Support for the Progress Party fell dramatically in a municipal vote this month, with Norwegians turning to tolerance and equality in the aftermath of Anders Behring Breivik's attack.
Norwegians shun xenophobic right-wing party after massacre
OSLO // Anders Behring Breivik may have helped silence xenophobia in Norway as voters shun the anti-immigration party he was a member of before he committed the July massacre that left 77 people dead.
Popular support for the Progress Party, the second biggest in Norway's national parliament, fell by 6.1 percentage points to 11.4 percent in a Sept. 12 municipal vote, the group's worst result in 16 years. The Labor Party of Prime Minister Jens Stoltenberg, which Breivik targeted in the attacks, won 32 percent of the election, its best result in 24 years.
"The Progress Party largely built their base on spreading suspicion, especially against Islam and Muslims," said Thomas Hylland Eriksen, an anthropologist at the University of Oslo, in an interview. The attacks have "been very damaging for them and that will have a civilizing effect on the debate," he said.
Norwegians have spent the past two months working through their horror over the killings and reaffirming Scandinavian principles of tolerance and equality. That may help reverse a pan-Nordic trend that had seen a surge in the popularity of parties seeking to stem the inflow of immigrants from mostly Muslim countries as voters balked at the prospect of sharing their welfare benefits.
In neighboring Denmark, voters toppled a Liberal-Conservative government this month that ruled with the support of the anti-immigration Danish People's Party. Backing for the Sweden Democrats, an anti-immigration party in the largest Nordic country, fell to 5.5 percent this month from 6.8 percent in June, according a poll by TNS-Sifo.
A poll last week in newspaper Vaart Land showed Norway's Progress Party may also lose seats in parliament. The group's support in the legislature fell 5.9 percentage points this month to 13.3 percent, according to the poll by Norstat. That compares with the 22.9 percent it won in 2009.
Breivik, who will remain in solitary confinement for several more weeks as police continue their investigation, went on a shooting rampage on July 22 at a Labor Party youth camp that killed 69, including some as young as 14. A few hours earlier, he detonated a car bomb in Oslo's government district, killing eight.
The attacks were part of a crusade against "cultural Marxism" and the "Islamization" of Europe, according to a 1,500-page manifesto Breivik posted online hours before the killings.
While Breivik's attacks triggered a backlash against anti- immigration policies, they also unleashed calls for better police protection.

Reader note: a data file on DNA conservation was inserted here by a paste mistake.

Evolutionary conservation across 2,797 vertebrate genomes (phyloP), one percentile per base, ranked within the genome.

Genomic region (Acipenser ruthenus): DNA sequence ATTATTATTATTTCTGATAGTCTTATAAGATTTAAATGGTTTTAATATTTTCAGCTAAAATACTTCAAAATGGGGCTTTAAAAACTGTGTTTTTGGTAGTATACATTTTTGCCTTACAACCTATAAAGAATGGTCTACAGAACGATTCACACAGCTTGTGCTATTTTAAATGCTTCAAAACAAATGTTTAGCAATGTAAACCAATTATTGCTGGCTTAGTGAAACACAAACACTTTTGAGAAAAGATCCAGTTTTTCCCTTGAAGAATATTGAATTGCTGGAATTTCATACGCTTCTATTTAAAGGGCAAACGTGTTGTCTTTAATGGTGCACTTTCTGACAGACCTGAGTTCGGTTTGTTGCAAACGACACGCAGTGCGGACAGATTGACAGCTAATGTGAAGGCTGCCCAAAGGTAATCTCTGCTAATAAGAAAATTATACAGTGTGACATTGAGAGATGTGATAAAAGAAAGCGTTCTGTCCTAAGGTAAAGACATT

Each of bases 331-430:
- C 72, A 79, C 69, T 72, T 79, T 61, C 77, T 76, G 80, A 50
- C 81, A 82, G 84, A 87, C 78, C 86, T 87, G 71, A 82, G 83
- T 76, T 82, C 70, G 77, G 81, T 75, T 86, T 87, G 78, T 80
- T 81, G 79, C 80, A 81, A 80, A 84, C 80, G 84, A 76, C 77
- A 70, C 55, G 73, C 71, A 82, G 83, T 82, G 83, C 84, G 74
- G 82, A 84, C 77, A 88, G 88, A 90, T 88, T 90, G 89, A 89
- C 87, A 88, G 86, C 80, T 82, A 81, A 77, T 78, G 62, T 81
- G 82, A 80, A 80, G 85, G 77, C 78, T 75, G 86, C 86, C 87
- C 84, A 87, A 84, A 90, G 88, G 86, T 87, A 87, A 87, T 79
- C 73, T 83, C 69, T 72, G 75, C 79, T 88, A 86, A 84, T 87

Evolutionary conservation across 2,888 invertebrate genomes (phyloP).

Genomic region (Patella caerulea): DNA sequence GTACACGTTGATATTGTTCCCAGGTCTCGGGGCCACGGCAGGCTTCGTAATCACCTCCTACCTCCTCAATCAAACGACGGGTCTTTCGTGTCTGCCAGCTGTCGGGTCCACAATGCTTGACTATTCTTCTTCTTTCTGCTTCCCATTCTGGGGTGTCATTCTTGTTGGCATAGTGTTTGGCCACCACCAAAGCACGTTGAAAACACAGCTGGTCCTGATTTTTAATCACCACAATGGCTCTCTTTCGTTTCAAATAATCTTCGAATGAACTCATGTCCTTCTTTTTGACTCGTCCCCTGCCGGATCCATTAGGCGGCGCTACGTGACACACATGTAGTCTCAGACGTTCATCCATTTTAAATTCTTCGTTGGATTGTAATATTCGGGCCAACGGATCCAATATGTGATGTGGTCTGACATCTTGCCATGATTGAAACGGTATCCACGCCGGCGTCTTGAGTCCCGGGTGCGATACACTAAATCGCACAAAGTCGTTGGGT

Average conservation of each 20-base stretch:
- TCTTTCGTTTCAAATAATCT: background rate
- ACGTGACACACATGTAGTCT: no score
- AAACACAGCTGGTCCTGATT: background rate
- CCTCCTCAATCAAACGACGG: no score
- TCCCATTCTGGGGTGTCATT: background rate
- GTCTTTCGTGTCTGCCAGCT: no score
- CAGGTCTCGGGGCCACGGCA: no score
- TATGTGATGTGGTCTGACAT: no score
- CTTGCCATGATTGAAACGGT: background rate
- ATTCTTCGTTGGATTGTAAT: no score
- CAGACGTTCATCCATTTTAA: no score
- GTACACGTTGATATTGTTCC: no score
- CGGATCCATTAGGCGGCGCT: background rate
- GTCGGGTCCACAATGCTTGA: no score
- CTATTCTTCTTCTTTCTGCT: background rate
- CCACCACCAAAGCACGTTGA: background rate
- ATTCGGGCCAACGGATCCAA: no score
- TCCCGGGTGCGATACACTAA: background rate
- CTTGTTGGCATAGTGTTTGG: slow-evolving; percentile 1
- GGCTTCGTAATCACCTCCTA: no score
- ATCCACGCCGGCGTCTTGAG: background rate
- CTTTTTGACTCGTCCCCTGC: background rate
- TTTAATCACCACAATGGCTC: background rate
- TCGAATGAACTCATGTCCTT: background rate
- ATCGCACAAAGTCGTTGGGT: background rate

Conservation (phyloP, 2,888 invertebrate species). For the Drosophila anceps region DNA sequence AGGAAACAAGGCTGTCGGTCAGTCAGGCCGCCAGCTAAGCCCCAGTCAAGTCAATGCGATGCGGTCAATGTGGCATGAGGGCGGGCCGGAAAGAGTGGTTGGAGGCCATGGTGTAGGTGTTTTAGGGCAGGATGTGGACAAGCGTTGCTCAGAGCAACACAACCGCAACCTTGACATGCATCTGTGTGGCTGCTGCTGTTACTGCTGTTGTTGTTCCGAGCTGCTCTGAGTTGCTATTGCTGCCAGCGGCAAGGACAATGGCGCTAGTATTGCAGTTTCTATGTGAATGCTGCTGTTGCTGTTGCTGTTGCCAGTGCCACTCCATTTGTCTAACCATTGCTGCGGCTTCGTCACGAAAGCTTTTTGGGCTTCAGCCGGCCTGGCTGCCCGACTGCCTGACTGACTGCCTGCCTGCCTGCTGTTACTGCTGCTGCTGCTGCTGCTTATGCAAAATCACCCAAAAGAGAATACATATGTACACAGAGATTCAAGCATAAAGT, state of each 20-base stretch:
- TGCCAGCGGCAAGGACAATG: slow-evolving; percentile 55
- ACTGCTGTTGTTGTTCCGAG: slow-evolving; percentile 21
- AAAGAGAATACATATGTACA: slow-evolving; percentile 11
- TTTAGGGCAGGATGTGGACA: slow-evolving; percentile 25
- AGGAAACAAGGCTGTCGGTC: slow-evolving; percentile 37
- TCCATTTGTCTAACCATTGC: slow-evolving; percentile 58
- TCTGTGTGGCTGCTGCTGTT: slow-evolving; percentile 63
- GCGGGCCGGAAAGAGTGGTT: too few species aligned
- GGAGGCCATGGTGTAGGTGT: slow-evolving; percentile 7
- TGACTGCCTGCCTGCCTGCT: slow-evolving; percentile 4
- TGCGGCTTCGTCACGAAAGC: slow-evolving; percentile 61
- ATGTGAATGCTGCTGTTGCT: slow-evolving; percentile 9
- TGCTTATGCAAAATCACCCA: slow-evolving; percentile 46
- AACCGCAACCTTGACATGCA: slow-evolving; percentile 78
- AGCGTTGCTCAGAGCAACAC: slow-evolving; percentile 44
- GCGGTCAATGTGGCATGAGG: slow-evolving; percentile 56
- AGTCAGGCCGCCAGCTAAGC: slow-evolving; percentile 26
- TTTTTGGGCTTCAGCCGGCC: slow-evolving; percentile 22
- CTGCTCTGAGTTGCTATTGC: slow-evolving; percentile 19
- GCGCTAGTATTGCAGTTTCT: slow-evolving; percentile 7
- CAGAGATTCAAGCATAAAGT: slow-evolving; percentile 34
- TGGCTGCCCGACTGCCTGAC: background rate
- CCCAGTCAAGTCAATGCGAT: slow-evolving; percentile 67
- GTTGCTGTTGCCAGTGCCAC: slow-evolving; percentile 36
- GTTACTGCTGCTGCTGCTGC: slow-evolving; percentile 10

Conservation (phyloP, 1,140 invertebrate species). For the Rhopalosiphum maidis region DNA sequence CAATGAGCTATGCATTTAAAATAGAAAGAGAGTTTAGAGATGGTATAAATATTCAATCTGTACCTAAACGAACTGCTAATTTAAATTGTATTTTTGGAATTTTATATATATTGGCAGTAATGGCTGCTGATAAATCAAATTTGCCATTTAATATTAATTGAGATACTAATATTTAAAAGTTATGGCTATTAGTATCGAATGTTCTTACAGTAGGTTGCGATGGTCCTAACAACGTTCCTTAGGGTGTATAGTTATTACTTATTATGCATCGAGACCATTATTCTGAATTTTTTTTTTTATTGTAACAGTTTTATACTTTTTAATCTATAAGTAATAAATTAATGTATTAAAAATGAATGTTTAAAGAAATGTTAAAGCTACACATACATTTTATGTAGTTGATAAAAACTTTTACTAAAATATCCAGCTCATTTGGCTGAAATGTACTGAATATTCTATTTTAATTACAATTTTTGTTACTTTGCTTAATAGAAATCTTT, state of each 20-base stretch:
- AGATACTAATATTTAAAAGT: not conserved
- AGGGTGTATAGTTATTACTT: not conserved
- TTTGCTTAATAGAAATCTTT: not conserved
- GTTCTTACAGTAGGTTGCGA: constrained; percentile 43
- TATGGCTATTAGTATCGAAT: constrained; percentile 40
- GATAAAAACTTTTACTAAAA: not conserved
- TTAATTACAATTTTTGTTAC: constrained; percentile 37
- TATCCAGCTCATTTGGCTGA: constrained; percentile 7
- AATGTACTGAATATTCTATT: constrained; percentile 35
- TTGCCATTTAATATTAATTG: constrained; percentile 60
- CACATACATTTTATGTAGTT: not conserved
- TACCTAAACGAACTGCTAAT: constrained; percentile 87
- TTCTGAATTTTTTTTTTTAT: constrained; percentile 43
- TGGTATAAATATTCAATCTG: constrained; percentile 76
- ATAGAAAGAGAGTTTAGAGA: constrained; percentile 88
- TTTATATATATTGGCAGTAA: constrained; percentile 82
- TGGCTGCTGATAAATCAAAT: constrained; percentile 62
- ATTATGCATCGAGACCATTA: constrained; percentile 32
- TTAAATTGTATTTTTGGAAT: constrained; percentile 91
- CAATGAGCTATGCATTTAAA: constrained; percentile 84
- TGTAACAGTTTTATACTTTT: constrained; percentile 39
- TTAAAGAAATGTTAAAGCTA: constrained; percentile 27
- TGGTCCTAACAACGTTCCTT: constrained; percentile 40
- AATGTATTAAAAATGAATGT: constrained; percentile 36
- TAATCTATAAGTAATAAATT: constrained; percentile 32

"It's made us all a little bit more paranoid, a little more insecure, a little less trusting," Eriksen said. "And that will remain, this loss of trust because we know that it could happen again."
The Norwegian government has proposed to increase this year's budget by as much as $127 million to cover costs related to the attacks. Norway's government has appointed an independent commission to probe why it took police 1 1/2 hours to get to the island where Breivik shot members of the Labor Party's youth faction, himself disguised as a law enforcement officer.
The police blamed inadequate transportation and a shortage of staff.
The Norwegian Police Security Service is under scrutiny for failing to include Breivik on a watch list of suspected terrorists, even after his name appeared on an Interpol list of individuals buying dangerous chemicals over the internet.
"In European countries, as in the U.S., there has been a tendency to introduce all these counter terrorism measures such as profiling," Hammerlin said. In Norway "the immediate response has been less aggressive. We haven't had these broad surveillance measures."
Breivik will be charged with acts of terror and may be the first person in Norway to be indicted for committing crimes against humanity. The offence carries a maximum sentence of 30 years. That's nine years longer than Norway's current maximum prison term.
Breivik is in solitary confinement term at Ila Landsfengsel outside Oslo, a prison built in the late 1930s and used by the Nazis to incarcerate Norwegian prisoners of war.
Inmates in the Nordic country face prison sentences designed to rehabilitate rather than just punish them, according to the Justice Ministry.
Norway's newest maximum-security prison in Halden offers cells with flat-screen TVs, unbarred windows, private bathrooms, and access to work-out rooms and a music studio. The prison came second in a competition for best Norwegian interior design this month, an award won in 2009 by the Oslo opera house.
"I strongly believe Norwegian law is too soft on criminals," said Nina Myhre, a 37-year-old event planner from Oslo. "When we've been subjected to such terrible, inhuman acts by just one man, it's obvious that Norway needs to change its rules and laws."
Someone like Breivik "shouldn't be let out among normal people again," she said.